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Scientific Research

Use eye tracking to deepen your understanding of human behavior and create new frontiers in fields such as psychology and neuroscience, infant and child development, clinical research, and more.

We’re proud to be the world leader in eye tracking solutions for research. Our products and services are used by more than 2,500 research institutions, including all the top 50 universities in the world.

Tobii Pro Glasses 3

News

Tobii Pro launches Glasses 3

The highly anticipated Glasses 3 has been launched by Tobii Pro. These top of the line eye tracking glasses have been the talk of the eye tracking world for several months now. Designed for the real world, our third-generation wearable eye tracking solution allows you to conduct behavioral research in a wide range of settings.

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A person wearing Tobii Pro Glasses 2 synchronized with EEG

Psychology & Neuroscience

Eye tracking is used in different fields of psychology and neuroscience to understand how and why eye movements are made and how we gather information with our eyes.

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Baby in front of an eye tracker used for child development research

Infant and Child Research

Infant and child researchers use eye tracking to study perceptual, cognitive, and social-emotional development from birth through early adulthood.

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person distracted while driving a car

Human Factors and Engineering Research

Measuring human intuition, interaction, and improvements in design is key to understanding the human element when using and developing systems. Eye tracking helps us to see how the human is engaging with each system, machine and process.

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Tobii Tech Market - Medical

Clinical and Medical Research

Researchers are seeking to find meaningful analysis of eye movement information to accurately identify and treat ocular disease and disorders such as autism, ADHD, Parkinson’s disease and more.

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Education

Eye tracking is used in studies to examine education and learning processes. In addition, classrooms and labs are being equipped with this technology in order to teach tomorrow's workforce how to employ eye tracking in different fields.

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Customer cases

Lund University Study

The Lund University Humanities Lab has provided eye-tracking for both research and education purposes. The lab was recently upgraded to include 17 Tobii Pro Spectrums and three sets of Tobii Pro Glasses 2 for use across a range of faculties.

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Tobii Pro consultants

 

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Our customers

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Related articles

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Webinar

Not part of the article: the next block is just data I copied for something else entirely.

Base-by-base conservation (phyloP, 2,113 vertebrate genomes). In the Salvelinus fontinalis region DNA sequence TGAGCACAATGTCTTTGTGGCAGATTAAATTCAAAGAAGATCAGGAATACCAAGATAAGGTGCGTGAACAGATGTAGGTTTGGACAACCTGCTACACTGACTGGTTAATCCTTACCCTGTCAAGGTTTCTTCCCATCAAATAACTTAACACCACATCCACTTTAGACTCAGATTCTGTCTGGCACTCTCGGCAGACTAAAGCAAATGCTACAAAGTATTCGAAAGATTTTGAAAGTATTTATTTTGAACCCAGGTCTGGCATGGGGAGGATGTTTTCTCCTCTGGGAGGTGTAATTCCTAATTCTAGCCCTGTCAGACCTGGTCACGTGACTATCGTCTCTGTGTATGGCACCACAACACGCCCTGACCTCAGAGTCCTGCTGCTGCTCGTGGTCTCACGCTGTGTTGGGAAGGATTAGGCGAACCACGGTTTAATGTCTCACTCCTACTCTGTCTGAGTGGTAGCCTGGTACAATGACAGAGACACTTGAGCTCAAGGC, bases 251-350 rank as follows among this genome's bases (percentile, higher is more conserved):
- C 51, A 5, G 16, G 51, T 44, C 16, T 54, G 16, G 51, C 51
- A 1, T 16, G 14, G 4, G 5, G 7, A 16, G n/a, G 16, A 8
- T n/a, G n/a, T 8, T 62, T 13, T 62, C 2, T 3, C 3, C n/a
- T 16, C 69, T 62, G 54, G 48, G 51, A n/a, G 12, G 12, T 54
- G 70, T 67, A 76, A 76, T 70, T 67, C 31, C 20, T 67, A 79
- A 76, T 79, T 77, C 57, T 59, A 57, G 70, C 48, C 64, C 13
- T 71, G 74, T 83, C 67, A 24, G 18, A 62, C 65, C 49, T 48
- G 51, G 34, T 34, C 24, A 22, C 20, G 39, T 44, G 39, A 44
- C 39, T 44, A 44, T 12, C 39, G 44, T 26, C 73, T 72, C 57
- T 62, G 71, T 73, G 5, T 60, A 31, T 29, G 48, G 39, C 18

Eye Tracking Research Symposium: Autism Across the Human Lifespan

This webinar features presentations by three esteemed researchers on their work in the field of austism.


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Tobii Pro Lab Software User Interface

Webinar

Introduction to Tobii Pro Lab

Would you like to learn more about the Tobii Pro Lab software to help kickstart your eye tracking study? Are you considering switching from Tobii Pro Studio to Tobii Pro Lab? Or would you simply like to learn more about the latest features added to Tobii Pro Lab?

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Eye tracking study small child Tobii Pro Fusion

Blog article

Overcome the WEIRD bias in eye tracking studies

Behavioral science is somewhat of an oxymoron – the attempt to make scientific determinations about something – human behavior – that is inherently malleable, and open to manipulation by choice and circumstance. This blog explores how to take research out of the WEIRD and into the (real) world.

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  • Murias, M., Major, S., Davlantis, K., Franz, L., Harris, A., Rardin, B., Sabatos-DeVito, M., & Dawson, G. (2017). Validation of eye-tracking measures of social attention as a potential biomarker for autism clinical trials: Utilizing eye-tracking as a social communication biomarker for ASD. Autism Research. https://doi.org/10.1002/aur.1894
  • Bostelmann, M., Glaser, B., Zaharia, A., Eliez, S., & Schneider, M. (2017). Does differential visual exploration contribute to visual memory impairments in 22q11.2 microdeletion syndrome?: Visual exploration and memory in 22q11.2DS. Journal of Intellectual Disability Research, 61(12), 1174–1184. https://doi.org/10.1111/jir.12440
  • Kawagoe, T., Matsushita, M., Hashimoto, M., Ikeda, M., & Sekiyama, K. (2017). Face-specific memory deficits and changes in eye scanning patterns among patients with amnestic mild cognitive impairment. Scientific Reports, 7(1). https://doi.org/10.1038/s41598-017-14585-5
  • Hotier, S., Leroy, F., Boisgontier, J., Laidi, C., Mangin, J.-F., Delorme, R., Bolognani, F., Czech, C., Bouquet, C., Toledano, E., Bouvard, M., Petit, J., Mishchenko, M., d’Albis, M.-A., Gras, D., Gaman, A., Scheid, I., Leboyer, M., Zalla, T., & Houenou, J. (2017). Social cognition in autism is associated with the neurodevelopment of the posterior superior temporal sulcus. Acta Psychiatrica Scandinavica, 136(5), 517–525. https://doi.org/10.1111/acps.12814
  • Rocha, T., Bessa, M., Bastardo, R., & Magalhães, L. (2018). Image-type representation: A preliminary study on preferences of users with intellectual disabilities. International Journal of Human-Computer Studies, 110, 1–11. https://doi.org/10.1016/j.ijhcs.2017.09.003